David Kirk is at his best in taking you into the minds of the ruling samurai class (women were also called samurai if they were of the class). The rituals are simply astounding. The dedication to crushing all emotion out of yourself, save the drive to serve and die with honor, reminds me of the stories of the Spartans.
Kirk also does a great job of describing some ins and outs of living in feudal Japan. Like many other cultures, the Japanese of this period were highly stratified. And at the bottom of the bottom were the corpse-handlers and tanners. "Wise men estimated them to be at best the seventh of a true human being, so the dismemberment of what was a tainted parody of a man in the first place made little difference in the scheme of things."
There aren't a lot of facts known about Bennosuke/Musashi, but Kirk has put together a rousing, if grim, fictional account of what early life may have been like for him. There's a lot to recommend in "Child of Vengeance". It is a little long-winded, though. I'm not a fan of extended internal conversations.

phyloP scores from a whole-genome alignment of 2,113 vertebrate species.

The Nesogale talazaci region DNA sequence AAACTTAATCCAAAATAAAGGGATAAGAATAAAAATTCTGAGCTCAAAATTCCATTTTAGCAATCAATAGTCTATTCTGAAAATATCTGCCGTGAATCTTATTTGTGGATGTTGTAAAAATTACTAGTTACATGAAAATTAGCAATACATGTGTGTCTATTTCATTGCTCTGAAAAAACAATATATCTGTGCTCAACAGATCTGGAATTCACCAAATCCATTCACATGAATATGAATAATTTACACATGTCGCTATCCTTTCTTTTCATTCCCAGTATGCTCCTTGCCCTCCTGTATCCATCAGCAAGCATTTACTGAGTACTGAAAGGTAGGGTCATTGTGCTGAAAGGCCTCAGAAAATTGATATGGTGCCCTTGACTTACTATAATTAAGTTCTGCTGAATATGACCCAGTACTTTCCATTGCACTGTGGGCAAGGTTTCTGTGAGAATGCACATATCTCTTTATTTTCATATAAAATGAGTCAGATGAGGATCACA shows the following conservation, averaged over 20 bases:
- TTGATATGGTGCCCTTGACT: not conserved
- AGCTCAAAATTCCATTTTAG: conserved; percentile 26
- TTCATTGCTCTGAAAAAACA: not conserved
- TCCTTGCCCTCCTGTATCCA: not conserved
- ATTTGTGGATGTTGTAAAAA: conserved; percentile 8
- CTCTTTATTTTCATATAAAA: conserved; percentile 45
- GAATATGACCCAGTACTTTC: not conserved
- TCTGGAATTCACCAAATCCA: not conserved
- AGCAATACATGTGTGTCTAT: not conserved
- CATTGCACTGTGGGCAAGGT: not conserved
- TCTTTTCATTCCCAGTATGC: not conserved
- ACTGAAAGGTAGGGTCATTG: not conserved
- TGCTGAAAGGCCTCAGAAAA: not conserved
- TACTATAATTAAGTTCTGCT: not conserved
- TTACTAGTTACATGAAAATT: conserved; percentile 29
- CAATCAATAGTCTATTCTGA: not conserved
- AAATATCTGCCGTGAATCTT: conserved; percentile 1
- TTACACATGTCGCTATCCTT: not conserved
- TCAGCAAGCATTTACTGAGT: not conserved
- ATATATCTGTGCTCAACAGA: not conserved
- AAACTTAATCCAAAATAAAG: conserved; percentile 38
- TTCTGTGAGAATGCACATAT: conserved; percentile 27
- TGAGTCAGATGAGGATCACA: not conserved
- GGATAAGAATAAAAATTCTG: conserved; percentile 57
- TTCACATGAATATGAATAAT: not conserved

I am reviewing from the advance Bound Galley-Uncorrected Proof, so changes may yet be made to the book before publication, but it looks like Kirk does not plan to include an Author's Note. That's a shame because a lot of research obviously went into this book. When you're writing about a real person and incorporate real events, an author's note helps the reader determine what is real, what is not, and why the author chose this or that - It is good reading in and of itself.
I rate this 4.3 stars. A good and ambitious first book for a young (26 years old) author; an author to watch for in the future.
1 of 1 people found the following review helpful
on May 13, 2013
For anyone who has read, and loved The Tales of the Otori, by Lian Hearn (how could not love them???), this book is great. Tells the famous, well known story of a young Japanese boy who decides to walk the path of the samuarai. Overall, a fantastic book, that I really wish could be a series. If you're like me, and are in love with this era, then you will enjoy this book.